Queerly Beloved: An Animation Affair



Queerly Beloved launched this week with An Animation Affair, a collection of short animations featuring queer and feminist themes and a conversation with the film-makers.

The new collective is the brainchild of Alexandra Penelope, film-maker and queer activist. A star graduate from Westminster University’s Contemporary Media Practice course, she says: “as much as I enjoy creating my own work, I really wanted the opportunity to amplify other voices and bring together the queer community to share, educate, and inspire.”

This inaugural event was hosted at Hackney’s The Glory, where queerness is celebrated from drag to life drawing. The QB Collective transformed the downstairs venue into a beautiful cinema space with almost 40 people clustered around candle-lit cabaret tables, with the aroma of popcorn and espresso martinis adding to the ambience.

After a welcome by Alexandra, the films kicked off with Kate Jessop’s Parents Chat, part of her popular web series Tales from Pussy Willow. This witty coming out conversation is all the more outrageous because it re-enacts moments that Kate and her friends have experienced in the real world.

This was followed by Erasure (2016) by Birgitta Hosea, which uses repetitive animation to highlight and erase the generations of women who perform domestic labour. The film uses textures of ink, bleach and other cleaning products and has a personal authenticity gained from Birgitta’s own experience as a cleaner before becoming Head of Animation at the Royal College of Art.

The Queen's Tale gave us a traditional fairy tale setting in which a King and Queen preside over a competition for their daughter’s hand in marriage. Nathalie Sandstad and Sarah Hiorns queered the narrative for their student film at Arts University Bournemouth, creating a familiar yet sassy short: the LGBT princess film we've all been waiting for.

From there we returned to experimental animation with George Barber’s hypnotic 2001 Colours Andy Never Though Of (1996). Warhol’s iconic image of Marilyn Monroe is continually manipulated as if shedding mask after mask to reveal another beautiful – if distorted – identity. By disrupting this ‘ideal’ of Western femininity in the context of the evening, the film took on a queer-feminist narrative, that may or may not have been intended in the original work.

Next up was Moi (2013), a lyrical hand-drawn animation in which a woman is literally imprisoned in a man’s body. Artist Inés Sedan uses metaphors of music and dance to portray society’s stiff formality, inevitable repression and ultimate release.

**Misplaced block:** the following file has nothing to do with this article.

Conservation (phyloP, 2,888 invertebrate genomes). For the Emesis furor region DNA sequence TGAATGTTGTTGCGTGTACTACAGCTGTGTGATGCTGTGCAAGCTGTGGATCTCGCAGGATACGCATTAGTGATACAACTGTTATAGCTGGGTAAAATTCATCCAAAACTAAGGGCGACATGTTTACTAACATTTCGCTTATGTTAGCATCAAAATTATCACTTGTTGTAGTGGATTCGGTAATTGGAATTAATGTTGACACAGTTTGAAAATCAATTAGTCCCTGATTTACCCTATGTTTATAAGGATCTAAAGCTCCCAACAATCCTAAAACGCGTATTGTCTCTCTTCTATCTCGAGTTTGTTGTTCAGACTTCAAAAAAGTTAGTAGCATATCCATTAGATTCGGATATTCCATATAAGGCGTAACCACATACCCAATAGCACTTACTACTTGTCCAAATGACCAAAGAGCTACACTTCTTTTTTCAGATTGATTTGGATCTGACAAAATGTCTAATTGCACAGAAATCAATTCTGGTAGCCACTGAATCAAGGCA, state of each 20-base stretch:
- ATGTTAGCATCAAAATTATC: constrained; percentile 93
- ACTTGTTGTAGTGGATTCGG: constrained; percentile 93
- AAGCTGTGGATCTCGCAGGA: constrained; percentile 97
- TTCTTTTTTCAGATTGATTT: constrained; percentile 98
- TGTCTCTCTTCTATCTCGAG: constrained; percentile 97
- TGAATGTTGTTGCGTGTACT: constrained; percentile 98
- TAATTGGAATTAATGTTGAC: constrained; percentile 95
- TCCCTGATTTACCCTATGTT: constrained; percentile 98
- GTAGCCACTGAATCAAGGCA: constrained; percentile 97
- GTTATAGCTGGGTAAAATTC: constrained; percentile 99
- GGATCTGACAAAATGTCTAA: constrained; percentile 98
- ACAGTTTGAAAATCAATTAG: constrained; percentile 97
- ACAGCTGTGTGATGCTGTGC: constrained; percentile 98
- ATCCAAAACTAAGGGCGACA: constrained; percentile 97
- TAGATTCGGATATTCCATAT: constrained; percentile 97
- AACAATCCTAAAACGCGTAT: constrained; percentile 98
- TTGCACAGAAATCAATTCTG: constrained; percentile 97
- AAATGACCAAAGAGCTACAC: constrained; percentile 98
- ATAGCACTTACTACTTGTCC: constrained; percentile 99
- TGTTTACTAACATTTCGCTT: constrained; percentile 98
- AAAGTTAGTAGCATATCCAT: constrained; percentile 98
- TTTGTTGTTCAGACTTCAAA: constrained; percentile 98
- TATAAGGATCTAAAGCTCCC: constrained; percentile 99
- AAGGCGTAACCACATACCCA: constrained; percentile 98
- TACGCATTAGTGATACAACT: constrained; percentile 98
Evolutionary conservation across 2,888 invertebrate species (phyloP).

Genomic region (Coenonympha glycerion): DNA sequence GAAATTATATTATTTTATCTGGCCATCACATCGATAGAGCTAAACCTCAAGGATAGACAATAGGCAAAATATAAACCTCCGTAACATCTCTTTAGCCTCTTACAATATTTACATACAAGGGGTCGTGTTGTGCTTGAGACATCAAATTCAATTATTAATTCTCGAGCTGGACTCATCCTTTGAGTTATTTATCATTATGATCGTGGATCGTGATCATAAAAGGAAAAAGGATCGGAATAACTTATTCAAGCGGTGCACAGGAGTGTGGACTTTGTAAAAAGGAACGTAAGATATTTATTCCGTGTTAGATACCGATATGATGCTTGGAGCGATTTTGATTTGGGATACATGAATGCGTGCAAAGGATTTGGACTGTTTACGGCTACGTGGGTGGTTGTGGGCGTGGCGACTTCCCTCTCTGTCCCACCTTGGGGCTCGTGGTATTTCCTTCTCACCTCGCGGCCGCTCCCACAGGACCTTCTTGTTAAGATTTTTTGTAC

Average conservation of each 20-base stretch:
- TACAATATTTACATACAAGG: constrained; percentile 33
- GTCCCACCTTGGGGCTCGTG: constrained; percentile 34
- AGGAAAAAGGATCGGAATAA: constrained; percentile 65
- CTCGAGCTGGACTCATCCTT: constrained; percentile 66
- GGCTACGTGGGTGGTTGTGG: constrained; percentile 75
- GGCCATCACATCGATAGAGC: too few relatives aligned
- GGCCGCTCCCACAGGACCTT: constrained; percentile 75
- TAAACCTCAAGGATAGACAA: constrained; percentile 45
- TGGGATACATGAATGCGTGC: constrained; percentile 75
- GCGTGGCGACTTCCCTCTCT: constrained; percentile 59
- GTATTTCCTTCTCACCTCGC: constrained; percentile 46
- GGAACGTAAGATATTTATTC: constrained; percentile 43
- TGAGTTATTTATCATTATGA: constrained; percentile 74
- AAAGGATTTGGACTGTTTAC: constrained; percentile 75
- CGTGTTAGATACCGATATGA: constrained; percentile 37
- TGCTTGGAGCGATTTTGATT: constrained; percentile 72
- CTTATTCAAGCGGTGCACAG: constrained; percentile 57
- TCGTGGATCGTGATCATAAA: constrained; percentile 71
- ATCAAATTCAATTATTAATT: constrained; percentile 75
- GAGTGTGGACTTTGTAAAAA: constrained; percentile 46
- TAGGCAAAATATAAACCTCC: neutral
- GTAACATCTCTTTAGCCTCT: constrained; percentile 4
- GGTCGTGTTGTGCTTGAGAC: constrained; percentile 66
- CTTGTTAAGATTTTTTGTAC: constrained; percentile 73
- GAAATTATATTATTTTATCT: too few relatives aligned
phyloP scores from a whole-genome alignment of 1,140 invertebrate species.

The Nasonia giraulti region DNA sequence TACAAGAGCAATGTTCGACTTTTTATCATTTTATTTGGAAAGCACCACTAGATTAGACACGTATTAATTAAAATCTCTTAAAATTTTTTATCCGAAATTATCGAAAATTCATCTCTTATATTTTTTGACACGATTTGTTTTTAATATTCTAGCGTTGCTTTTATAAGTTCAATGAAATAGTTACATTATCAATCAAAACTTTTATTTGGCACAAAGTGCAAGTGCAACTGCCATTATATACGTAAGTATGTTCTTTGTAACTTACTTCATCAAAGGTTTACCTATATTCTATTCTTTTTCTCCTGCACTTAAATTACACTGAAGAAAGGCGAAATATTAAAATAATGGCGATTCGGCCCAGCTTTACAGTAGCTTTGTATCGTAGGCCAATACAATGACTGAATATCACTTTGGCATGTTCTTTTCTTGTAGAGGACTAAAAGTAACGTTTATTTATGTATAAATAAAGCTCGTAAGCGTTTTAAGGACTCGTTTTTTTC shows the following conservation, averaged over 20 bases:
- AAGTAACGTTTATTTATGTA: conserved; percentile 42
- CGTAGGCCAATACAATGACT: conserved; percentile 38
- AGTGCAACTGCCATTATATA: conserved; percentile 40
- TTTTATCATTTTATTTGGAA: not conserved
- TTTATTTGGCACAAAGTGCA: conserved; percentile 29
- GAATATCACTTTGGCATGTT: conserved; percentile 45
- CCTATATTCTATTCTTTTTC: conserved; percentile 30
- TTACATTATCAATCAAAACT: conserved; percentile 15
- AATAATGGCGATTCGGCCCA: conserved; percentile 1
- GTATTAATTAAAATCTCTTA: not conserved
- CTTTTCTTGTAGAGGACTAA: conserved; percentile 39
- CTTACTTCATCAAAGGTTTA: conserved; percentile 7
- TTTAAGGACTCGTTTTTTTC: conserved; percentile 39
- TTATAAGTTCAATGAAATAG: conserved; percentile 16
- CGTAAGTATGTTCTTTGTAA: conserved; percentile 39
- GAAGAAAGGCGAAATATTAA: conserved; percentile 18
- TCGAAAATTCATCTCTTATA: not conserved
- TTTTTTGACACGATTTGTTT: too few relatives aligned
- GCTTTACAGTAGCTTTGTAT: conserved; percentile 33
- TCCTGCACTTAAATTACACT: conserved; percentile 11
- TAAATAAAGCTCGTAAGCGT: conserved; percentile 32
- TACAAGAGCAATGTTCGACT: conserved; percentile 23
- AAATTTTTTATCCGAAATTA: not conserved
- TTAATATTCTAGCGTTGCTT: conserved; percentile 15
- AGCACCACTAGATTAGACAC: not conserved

Not Every Princess Needs a Prince brought us back to a world of princesses, but one in which heteronormativity is rejected like a clunky foot trying to squeeze into the glass slipper of queerness. Alexandra Penelope and Lucy Mills used scratch video techniques to edit together snippets of Disney princesses, with a laugh-out-loud climax that will banish your dreams of Prince Charming forever.

The final film was Kate Jessop’s production Queer Heroes (2017), a collaboration in which 14 queer animators celebrate their personal heroes. Using the idea of the Exquisite Corpse game, the final frame of one segment became the first frame of the next, giving a seamless transition between different styles and approaches. Beautifully edited and ending with David Bowie’s Heroes, it left us uplifted and inspired.

cover image.jpg

After a short break and refuelling at the bar, film-makers Alexandra Penelope, Birgitta Hosea and Kate Jessop were welcomed onto the stage by Leo Crane, Director of Figuration. They kicked off a discussion with the audience on queerness and representation, with themes including:

  • Visibility: that we need more films showing queerness, building on New Queer Cinema and finding a voice at festivals and on mainstream television.

  • Permeability between marginalised groups, how film should represent the full spectrum of humanity.

  • Authenticity: can you truly represent a character if you have not lived their experience? The importance of research, consultation and collaboration.

At 9pm, we moved upstairs to the main bar. The socialising and discussion continued far later than is sensible for a Monday night, proving Queerly Beloved have created not only a safe and engaging space to be challenged and educated through art, but a confident and friendly community.

Queerly Beloved will be back with an event on feminist film in August. for more information follow the Facebook page.



Inspired by the evening, we have searched out some more queer animations, from Barry Purves's doomed Achilles to a rollercoaster ride through gay love and a dog who is a cat inside. Have you made a queer film? Let us know!